Caroline: Some people did read up quite a lot and so did the family. I didn't encourage it, though, because you learn from people's mistakes. On telly, if someone glides in and does it effortlessly, you don't really understand that job. The family were very keen to learn up on etiquette and detail. The other thing would be you'd think "are these people for real?"

Marysville, Ohio: Ken: In yesterday's discussion, John said that "We were actually grateful and fond of the staff, though not reciprocated." Did you ever feel that the family did appreciate you? If the roles were reversed, do you think you would have played the "master" role more or less authentically than John did?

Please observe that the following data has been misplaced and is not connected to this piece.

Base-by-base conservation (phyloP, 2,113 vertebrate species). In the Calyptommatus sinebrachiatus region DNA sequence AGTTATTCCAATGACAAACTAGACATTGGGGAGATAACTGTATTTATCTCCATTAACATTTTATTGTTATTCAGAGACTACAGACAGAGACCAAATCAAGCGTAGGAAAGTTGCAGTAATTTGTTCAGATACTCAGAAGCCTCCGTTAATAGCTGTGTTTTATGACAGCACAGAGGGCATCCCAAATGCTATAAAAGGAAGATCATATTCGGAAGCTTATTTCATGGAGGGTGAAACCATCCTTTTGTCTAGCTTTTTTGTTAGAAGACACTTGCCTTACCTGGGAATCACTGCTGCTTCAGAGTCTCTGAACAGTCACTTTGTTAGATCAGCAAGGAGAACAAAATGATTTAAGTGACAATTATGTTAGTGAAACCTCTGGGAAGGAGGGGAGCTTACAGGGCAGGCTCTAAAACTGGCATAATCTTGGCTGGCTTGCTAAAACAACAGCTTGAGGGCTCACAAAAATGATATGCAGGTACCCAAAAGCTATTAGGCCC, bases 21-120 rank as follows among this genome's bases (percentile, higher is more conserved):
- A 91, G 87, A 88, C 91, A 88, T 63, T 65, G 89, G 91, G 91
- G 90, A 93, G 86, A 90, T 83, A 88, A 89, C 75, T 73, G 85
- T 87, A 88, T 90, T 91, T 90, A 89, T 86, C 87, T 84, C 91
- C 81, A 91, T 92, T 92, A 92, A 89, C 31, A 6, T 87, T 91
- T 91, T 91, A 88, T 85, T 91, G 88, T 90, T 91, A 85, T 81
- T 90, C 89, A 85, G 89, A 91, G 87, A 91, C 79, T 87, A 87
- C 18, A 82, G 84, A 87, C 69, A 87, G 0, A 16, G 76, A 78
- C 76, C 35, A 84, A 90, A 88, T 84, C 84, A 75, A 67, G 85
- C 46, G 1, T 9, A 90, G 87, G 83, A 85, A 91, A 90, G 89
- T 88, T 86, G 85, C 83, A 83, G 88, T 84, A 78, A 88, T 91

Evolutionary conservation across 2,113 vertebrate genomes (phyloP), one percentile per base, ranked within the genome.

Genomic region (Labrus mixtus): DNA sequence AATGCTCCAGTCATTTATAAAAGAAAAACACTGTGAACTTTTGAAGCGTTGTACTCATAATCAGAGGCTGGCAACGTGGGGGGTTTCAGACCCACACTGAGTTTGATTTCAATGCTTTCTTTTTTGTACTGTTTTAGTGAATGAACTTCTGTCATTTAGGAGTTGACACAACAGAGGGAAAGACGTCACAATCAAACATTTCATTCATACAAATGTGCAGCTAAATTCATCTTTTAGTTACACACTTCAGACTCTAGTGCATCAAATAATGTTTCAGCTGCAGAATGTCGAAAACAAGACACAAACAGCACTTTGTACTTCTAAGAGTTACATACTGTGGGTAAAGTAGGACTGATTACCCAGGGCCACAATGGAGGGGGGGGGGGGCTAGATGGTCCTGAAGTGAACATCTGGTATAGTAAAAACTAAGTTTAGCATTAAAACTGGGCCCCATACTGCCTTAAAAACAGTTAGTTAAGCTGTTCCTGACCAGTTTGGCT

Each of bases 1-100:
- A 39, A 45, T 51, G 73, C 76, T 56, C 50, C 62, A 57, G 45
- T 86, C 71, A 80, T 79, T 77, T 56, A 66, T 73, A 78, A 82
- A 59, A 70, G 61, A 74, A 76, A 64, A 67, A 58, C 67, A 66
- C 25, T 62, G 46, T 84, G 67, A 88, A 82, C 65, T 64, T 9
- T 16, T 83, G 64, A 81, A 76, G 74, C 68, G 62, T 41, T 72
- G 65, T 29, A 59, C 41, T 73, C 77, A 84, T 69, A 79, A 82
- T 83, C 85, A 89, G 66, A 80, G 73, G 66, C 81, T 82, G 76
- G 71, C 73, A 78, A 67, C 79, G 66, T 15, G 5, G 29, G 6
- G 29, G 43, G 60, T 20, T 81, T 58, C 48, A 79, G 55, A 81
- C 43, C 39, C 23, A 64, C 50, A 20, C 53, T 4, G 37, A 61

Kenny Skelton and Caroline Ross Pirie: Kenny: Personally, I think he was grateful of having his backside wiped, which in no way meant he was grateful to spend time in the house with us. That's a really important distinction. He'd rather have had us gagged for the duration.

I just couldn't do it, I'd feel rotten being upstairs.

Caroline: A very shrewd observation.

Okemos, Mich.: Caroline, when the scullery maids left the project, had the others already been recruited as understudies of sorts? Were there others waiting to replace any other members of the staff who might choose to leave?

Kenny Skelton and Caroline Ross Pirie: Caroline: Absolutely not. It was a flat panic. There were 8,000 applicants and not many applied to be scullery maids. So we didn't have people waiting in the wings. Obviously when we found ourselves without one, we knew where to go.

Rockville Centre, N.Y.: Miss Morrison hinted that one of the male servants was her favorite and that she would put a extra feather in his cap for the Ball. Which one was it?

Kenny Skelton and Caroline Ross Pirie: Kenny: Tristan, I think. I think she used to like to sniff his britches -- no word of a lie.